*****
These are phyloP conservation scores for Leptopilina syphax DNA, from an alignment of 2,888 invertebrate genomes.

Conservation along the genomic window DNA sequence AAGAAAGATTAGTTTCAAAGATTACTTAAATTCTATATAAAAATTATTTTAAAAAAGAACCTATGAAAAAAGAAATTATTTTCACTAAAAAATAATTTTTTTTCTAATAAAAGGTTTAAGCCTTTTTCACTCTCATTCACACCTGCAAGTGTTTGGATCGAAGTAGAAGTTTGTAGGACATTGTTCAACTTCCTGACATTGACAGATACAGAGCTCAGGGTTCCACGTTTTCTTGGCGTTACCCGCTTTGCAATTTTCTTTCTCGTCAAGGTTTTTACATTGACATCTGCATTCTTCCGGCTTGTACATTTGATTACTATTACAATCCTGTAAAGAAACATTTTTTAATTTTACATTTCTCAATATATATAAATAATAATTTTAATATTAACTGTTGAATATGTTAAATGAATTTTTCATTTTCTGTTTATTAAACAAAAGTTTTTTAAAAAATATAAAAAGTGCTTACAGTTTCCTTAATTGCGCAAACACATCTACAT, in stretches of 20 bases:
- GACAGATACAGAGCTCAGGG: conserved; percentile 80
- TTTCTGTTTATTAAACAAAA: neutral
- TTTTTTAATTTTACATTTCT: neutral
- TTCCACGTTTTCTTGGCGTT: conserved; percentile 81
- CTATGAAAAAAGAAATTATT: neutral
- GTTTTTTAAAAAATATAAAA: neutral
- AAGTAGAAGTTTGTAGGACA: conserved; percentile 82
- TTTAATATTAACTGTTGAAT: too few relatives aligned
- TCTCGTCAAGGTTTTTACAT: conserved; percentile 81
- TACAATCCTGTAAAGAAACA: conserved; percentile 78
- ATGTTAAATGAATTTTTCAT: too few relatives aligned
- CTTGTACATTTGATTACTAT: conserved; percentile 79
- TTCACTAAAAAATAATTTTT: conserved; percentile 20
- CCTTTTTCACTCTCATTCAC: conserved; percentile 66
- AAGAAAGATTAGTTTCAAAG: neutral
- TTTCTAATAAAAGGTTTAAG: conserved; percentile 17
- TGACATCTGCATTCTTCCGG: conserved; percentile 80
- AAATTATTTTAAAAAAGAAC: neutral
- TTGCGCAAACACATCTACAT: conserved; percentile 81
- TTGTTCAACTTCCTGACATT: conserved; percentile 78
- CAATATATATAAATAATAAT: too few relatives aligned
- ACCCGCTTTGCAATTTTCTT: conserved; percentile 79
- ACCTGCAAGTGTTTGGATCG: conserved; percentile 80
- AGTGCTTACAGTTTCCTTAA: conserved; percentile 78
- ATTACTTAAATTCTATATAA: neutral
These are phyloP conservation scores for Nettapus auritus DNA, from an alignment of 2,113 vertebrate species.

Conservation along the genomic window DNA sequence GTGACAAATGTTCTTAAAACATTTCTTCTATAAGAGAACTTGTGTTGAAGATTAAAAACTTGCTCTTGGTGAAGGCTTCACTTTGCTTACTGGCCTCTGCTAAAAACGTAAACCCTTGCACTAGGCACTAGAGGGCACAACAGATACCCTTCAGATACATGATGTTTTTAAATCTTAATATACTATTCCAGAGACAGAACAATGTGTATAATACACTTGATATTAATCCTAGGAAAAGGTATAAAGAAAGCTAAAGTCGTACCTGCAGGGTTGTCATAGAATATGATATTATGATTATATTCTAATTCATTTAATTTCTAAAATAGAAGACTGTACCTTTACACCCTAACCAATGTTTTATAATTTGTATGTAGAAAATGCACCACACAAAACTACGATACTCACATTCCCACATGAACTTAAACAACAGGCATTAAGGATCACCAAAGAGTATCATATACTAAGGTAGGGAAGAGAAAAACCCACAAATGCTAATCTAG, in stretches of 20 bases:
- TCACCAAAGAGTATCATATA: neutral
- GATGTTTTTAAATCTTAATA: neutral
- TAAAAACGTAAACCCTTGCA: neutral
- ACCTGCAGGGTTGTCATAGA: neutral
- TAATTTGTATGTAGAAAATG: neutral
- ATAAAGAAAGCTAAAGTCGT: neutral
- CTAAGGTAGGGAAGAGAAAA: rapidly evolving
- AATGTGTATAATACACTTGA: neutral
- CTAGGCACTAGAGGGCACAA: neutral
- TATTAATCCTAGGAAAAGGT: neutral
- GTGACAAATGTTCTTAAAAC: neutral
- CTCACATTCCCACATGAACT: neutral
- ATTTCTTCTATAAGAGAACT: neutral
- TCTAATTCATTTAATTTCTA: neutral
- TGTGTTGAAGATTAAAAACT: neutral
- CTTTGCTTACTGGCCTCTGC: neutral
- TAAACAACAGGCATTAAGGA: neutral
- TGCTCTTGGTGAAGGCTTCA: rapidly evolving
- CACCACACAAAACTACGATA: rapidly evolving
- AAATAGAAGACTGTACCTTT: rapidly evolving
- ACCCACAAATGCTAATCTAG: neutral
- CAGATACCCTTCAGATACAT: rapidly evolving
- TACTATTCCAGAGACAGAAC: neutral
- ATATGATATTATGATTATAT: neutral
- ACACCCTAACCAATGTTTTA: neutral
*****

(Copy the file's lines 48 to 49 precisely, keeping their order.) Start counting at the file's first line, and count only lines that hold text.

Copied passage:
- CACCACACAAAACTACGATA: rapidly evolving
- AAATAGAAGACTGTACCTTT: rapidly evolving